When I read The Bell Curve my main impression was that it showed clearly, over and over again, that its good to be smart and that intelligence is largely hereditary. I had no trouble agreeing with these obvious truths. The next major point, which was not self-evident, but not surprising to me, was that intelligence as measured by IQ is a better predictor of a person's or a group's future success than any of the other usual factors such as economic class or race. This is the book's most interesting contention. The bulk of the book seems to have been written to make this point.
Then Herrnstein and Murray included a chapter on race, which drew most of the attention. Furthermore, they added some stupid policy recommendations, which I simply dismissed without taking them seriously. These policy recommendations draw a lot of fire from the critics in The Bell Curve Wars. The critics persuaded me that Herrnstein and Murray had this agenda in mind and gave it more importance than I had thought. Consequently, my opinion of the authors is now lower. They did not merely do an imprudent thing when they included their half-baked policy recommendations in an otherwise worthwhile book. It turns out that promoting their stupid solutions to their trumped up problem of meritocracy was probably their major motivation for writing the book. In which case they are jackasses.
Stephen Jay Gould points out that many of the correlations in The Bell Curve between IQ and success are weak and that the authors use R rather than R squared in the text, which makes the numbers look better. (20)
In their efforts to attack the book some of the liberal critics exhibit the same kind of bias in favor of their interpretation that Herrnstein and Murray exhibit in The Bell Curve.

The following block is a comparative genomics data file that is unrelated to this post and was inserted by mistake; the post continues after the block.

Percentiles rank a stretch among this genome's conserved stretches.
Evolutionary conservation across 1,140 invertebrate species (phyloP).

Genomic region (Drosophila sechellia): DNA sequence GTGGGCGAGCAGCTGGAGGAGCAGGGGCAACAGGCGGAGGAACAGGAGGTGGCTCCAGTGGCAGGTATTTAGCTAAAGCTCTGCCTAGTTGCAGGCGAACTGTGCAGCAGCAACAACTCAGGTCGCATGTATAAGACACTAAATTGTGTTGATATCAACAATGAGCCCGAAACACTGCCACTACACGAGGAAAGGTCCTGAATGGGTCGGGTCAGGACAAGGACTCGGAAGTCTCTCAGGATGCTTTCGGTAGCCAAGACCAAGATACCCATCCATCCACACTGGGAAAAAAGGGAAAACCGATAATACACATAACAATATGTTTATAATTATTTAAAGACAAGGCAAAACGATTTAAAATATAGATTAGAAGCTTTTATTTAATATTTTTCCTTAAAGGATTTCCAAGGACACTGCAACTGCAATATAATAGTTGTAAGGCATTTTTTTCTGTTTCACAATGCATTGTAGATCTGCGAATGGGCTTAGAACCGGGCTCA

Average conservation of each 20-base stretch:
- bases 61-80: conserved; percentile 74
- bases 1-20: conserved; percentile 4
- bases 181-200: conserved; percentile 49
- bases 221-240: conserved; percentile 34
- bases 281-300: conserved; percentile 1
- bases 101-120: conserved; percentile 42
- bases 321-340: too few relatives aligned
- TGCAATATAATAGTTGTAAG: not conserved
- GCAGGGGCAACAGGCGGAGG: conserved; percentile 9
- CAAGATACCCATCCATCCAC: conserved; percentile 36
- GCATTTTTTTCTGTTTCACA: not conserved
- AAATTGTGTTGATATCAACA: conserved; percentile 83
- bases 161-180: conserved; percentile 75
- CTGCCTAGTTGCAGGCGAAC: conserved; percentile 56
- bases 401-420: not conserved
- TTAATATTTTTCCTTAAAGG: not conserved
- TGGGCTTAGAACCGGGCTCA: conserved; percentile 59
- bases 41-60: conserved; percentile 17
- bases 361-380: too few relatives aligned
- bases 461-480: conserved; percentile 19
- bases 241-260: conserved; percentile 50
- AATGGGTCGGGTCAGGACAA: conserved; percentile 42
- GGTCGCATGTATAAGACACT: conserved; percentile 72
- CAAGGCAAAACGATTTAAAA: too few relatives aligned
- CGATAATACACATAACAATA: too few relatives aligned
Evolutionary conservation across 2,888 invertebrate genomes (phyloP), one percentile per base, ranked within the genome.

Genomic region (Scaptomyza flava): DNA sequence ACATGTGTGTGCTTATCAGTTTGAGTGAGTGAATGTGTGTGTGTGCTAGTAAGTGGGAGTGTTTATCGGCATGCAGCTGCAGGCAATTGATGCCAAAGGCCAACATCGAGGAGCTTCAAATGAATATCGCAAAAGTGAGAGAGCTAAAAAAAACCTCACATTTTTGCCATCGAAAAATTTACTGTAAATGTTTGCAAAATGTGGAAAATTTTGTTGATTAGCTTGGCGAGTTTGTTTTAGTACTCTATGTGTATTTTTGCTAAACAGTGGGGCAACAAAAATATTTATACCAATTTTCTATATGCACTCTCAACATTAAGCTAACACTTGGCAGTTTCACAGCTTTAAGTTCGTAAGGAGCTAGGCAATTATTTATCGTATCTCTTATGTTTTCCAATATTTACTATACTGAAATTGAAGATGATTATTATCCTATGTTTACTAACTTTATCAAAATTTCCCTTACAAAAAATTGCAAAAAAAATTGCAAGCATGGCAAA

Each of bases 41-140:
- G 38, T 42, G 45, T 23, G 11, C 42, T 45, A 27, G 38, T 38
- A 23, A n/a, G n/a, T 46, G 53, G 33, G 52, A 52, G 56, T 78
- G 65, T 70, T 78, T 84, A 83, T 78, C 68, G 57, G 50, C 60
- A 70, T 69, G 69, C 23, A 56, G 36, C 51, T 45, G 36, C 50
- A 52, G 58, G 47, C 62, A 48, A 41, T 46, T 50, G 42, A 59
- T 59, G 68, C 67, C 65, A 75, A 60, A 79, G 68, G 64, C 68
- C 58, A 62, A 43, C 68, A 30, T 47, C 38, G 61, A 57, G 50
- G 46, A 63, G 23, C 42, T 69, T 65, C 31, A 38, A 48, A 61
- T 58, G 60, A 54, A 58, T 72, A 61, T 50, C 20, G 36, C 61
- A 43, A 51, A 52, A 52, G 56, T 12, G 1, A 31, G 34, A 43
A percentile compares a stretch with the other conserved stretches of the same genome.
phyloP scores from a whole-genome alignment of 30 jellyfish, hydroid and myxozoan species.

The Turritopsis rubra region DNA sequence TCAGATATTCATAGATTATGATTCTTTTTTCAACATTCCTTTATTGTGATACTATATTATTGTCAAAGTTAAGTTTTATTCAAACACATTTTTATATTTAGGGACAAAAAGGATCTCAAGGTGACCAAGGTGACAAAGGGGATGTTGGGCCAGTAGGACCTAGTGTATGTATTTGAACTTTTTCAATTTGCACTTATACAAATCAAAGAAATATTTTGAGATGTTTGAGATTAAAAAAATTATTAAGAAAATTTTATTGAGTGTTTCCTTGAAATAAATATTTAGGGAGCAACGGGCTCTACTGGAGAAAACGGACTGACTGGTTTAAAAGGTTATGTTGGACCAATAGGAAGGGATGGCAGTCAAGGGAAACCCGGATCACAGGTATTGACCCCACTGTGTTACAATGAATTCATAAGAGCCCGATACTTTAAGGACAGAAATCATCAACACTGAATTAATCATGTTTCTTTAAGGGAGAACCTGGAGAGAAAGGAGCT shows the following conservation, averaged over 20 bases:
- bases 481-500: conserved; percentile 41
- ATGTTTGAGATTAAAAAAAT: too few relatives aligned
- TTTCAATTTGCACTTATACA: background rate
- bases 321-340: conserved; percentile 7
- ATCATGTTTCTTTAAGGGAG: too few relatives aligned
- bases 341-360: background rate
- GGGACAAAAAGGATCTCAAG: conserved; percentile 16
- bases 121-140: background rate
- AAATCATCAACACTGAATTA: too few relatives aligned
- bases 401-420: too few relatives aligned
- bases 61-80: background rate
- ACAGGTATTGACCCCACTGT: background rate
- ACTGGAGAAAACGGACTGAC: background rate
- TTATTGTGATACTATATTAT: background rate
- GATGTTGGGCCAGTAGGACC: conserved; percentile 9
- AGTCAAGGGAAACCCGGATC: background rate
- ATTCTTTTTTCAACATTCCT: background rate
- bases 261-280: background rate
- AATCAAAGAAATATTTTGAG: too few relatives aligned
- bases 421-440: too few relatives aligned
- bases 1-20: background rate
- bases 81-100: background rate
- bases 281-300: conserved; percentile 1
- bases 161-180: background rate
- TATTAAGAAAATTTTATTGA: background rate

Some of the liberals argue for free will and say that our genes are not our destiny. Then they argue for the importance of the environment in explaining the difference in intelligence between groups. They criticize The Bell Curve for being pseudoscientific racism. But all they offer as an alternative is a completely unscientific and counterintuitive faith in equality.
"Herrnstein and Murray have more in common with Malthus than Smith." (121)Several critics point out that Murray was an environmental determinist in Losing Ground where he blamed government policies for the worsening conditions among the lower-class blacks, but that in The Bell Curve Murray rejects environmental determinism and argues for genetic determinism to explain why blacks are less successful.
"A population which listens to Midori or Itzhak Perlman is likely to produce violinists from among its children, and one that doesn't won't. This is as true for the Irish as it is for blacks. Look around you at any classical music concert or at a museum, and you are seeing why many blacks will not become classical musicians or art connoisseurs." (152)
Year Read: 1999
Libertarian Essays by Roy Halliday
Back to Nonfiction Book Notes
Back to Fiction Book Notes
Back to Book Notes by Author
This page was last updated on September 26, 2011.
This site is maintained by Roy Halliday. If you have any comments or suggestions, please send them to email@example.com.